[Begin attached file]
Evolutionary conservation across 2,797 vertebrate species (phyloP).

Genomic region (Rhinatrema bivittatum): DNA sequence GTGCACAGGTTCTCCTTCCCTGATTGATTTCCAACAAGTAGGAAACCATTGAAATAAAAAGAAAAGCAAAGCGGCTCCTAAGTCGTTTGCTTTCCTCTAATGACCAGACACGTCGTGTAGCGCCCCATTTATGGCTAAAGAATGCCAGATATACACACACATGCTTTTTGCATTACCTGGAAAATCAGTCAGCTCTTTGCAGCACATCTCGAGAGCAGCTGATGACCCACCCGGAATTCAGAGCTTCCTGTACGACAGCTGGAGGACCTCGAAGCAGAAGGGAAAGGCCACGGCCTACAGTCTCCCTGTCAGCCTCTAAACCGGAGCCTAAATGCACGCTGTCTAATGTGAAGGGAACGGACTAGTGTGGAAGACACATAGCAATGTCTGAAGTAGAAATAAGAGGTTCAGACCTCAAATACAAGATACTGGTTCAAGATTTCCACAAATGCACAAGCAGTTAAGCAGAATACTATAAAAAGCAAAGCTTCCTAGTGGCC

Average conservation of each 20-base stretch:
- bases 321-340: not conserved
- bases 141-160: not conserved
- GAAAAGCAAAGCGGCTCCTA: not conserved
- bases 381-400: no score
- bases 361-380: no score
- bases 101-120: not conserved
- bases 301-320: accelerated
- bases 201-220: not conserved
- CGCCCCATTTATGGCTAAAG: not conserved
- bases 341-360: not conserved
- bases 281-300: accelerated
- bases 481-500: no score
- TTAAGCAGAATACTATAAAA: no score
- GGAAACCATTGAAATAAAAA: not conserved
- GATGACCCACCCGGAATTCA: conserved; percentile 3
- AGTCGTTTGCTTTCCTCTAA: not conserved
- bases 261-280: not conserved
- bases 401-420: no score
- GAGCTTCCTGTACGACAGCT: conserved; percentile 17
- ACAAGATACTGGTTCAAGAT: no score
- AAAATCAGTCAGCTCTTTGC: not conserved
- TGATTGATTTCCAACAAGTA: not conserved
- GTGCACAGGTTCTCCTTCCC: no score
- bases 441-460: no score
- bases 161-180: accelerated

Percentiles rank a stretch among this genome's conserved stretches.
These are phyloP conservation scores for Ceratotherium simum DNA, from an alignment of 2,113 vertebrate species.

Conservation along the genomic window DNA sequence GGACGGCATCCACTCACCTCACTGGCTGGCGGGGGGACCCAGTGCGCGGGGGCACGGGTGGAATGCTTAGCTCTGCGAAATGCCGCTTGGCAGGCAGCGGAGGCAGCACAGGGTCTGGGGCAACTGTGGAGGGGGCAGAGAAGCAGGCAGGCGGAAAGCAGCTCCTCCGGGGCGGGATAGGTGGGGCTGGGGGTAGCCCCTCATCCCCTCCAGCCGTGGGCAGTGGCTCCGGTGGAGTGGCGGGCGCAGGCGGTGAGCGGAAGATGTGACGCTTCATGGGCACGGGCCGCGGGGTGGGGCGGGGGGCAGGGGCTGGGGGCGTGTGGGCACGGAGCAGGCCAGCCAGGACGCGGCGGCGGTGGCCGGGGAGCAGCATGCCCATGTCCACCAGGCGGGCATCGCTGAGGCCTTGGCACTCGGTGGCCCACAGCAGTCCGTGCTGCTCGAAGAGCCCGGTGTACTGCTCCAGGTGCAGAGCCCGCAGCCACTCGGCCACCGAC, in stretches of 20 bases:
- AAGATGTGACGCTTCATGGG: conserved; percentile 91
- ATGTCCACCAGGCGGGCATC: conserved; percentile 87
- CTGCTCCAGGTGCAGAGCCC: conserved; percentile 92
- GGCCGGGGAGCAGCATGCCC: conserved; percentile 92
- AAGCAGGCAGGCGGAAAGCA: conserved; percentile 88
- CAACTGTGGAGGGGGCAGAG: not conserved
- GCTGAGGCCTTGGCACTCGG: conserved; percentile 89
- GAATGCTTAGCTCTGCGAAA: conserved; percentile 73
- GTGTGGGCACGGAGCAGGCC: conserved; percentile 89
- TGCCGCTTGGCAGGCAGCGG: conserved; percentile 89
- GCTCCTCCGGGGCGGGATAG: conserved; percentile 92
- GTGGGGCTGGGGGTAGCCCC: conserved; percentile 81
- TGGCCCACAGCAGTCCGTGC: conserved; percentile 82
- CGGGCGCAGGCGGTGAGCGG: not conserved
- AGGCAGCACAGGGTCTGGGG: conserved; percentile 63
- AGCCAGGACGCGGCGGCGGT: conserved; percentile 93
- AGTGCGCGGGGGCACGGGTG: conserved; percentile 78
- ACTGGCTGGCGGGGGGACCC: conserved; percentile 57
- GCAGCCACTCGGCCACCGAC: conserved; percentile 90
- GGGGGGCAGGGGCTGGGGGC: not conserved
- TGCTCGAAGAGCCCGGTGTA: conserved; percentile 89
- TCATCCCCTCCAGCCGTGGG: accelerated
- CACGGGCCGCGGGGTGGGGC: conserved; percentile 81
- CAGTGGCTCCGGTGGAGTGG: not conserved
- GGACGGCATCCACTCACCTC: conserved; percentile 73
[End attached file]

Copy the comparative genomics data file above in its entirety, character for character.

Evolutionary conservation across 2,797 vertebrate species (phyloP).

Genomic region (Rhinatrema bivittatum): DNA sequence GTGCACAGGTTCTCCTTCCCTGATTGATTTCCAACAAGTAGGAAACCATTGAAATAAAAAGAAAAGCAAAGCGGCTCCTAAGTCGTTTGCTTTCCTCTAATGACCAGACACGTCGTGTAGCGCCCCATTTATGGCTAAAGAATGCCAGATATACACACACATGCTTTTTGCATTACCTGGAAAATCAGTCAGCTCTTTGCAGCACATCTCGAGAGCAGCTGATGACCCACCCGGAATTCAGAGCTTCCTGTACGACAGCTGGAGGACCTCGAAGCAGAAGGGAAAGGCCACGGCCTACAGTCTCCCTGTCAGCCTCTAAACCGGAGCCTAAATGCACGCTGTCTAATGTGAAGGGAACGGACTAGTGTGGAAGACACATAGCAATGTCTGAAGTAGAAATAAGAGGTTCAGACCTCAAATACAAGATACTGGTTCAAGATTTCCACAAATGCACAAGCAGTTAAGCAGAATACTATAAAAAGCAAAGCTTCCTAGTGGCC

Average conservation of each 20-base stretch:
- bases 321-340: not conserved
- bases 141-160: not conserved
- GAAAAGCAAAGCGGCTCCTA: not conserved
- bases 381-400: no score
- bases 361-380: no score
- bases 101-120: not conserved
- bases 301-320: accelerated
- bases 201-220: not conserved
- CGCCCCATTTATGGCTAAAG: not conserved
- bases 341-360: not conserved
- bases 281-300: accelerated
- bases 481-500: no score
- TTAAGCAGAATACTATAAAA: no score
- GGAAACCATTGAAATAAAAA: not conserved
- GATGACCCACCCGGAATTCA: conserved; percentile 3
- AGTCGTTTGCTTTCCTCTAA: not conserved
- bases 261-280: not conserved
- bases 401-420: no score
- GAGCTTCCTGTACGACAGCT: conserved; percentile 17
- ACAAGATACTGGTTCAAGAT: no score
- AAAATCAGTCAGCTCTTTGC: not conserved
- TGATTGATTTCCAACAAGTA: not conserved
- GTGCACAGGTTCTCCTTCCC: no score
- bases 441-460: no score
- bases 161-180: accelerated

Percentiles rank a stretch among this genome's conserved stretches.
These are phyloP conservation scores for Ceratotherium simum DNA, from an alignment of 2,113 vertebrate species.

Conservation along the genomic window DNA sequence GGACGGCATCCACTCACCTCACTGGCTGGCGGGGGGACCCAGTGCGCGGGGGCACGGGTGGAATGCTTAGCTCTGCGAAATGCCGCTTGGCAGGCAGCGGAGGCAGCACAGGGTCTGGGGCAACTGTGGAGGGGGCAGAGAAGCAGGCAGGCGGAAAGCAGCTCCTCCGGGGCGGGATAGGTGGGGCTGGGGGTAGCCCCTCATCCCCTCCAGCCGTGGGCAGTGGCTCCGGTGGAGTGGCGGGCGCAGGCGGTGAGCGGAAGATGTGACGCTTCATGGGCACGGGCCGCGGGGTGGGGCGGGGGGCAGGGGCTGGGGGCGTGTGGGCACGGAGCAGGCCAGCCAGGACGCGGCGGCGGTGGCCGGGGAGCAGCATGCCCATGTCCACCAGGCGGGCATCGCTGAGGCCTTGGCACTCGGTGGCCCACAGCAGTCCGTGCTGCTCGAAGAGCCCGGTGTACTGCTCCAGGTGCAGAGCCCGCAGCCACTCGGCCACCGAC, in stretches of 20 bases:
- AAGATGTGACGCTTCATGGG: conserved; percentile 91
- ATGTCCACCAGGCGGGCATC: conserved; percentile 87
- CTGCTCCAGGTGCAGAGCCC: conserved; percentile 92
- GGCCGGGGAGCAGCATGCCC: conserved; percentile 92
- AAGCAGGCAGGCGGAAAGCA: conserved; percentile 88
- CAACTGTGGAGGGGGCAGAG: not conserved
- GCTGAGGCCTTGGCACTCGG: conserved; percentile 89
- GAATGCTTAGCTCTGCGAAA: conserved; percentile 73
- GTGTGGGCACGGAGCAGGCC: conserved; percentile 89
- TGCCGCTTGGCAGGCAGCGG: conserved; percentile 89
- GCTCCTCCGGGGCGGGATAG: conserved; percentile 92
- GTGGGGCTGGGGGTAGCCCC: conserved; percentile 81
- TGGCCCACAGCAGTCCGTGC: conserved; percentile 82
- CGGGCGCAGGCGGTGAGCGG: not conserved
- AGGCAGCACAGGGTCTGGGG: conserved; percentile 63
- AGCCAGGACGCGGCGGCGGT: conserved; percentile 93
- AGTGCGCGGGGGCACGGGTG: conserved; percentile 78
- ACTGGCTGGCGGGGGGACCC: conserved; percentile 57
- GCAGCCACTCGGCCACCGAC: conserved; percentile 90
- GGGGGGCAGGGGCTGGGGGC: not conserved
- TGCTCGAAGAGCCCGGTGTA: conserved; percentile 89
- TCATCCCCTCCAGCCGTGGG: accelerated
- CACGGGCCGCGGGGTGGGGC: conserved; percentile 81
- CAGTGGCTCCGGTGGAGTGG: not conserved
- GGACGGCATCCACTCACCTC: conserved; percentile 73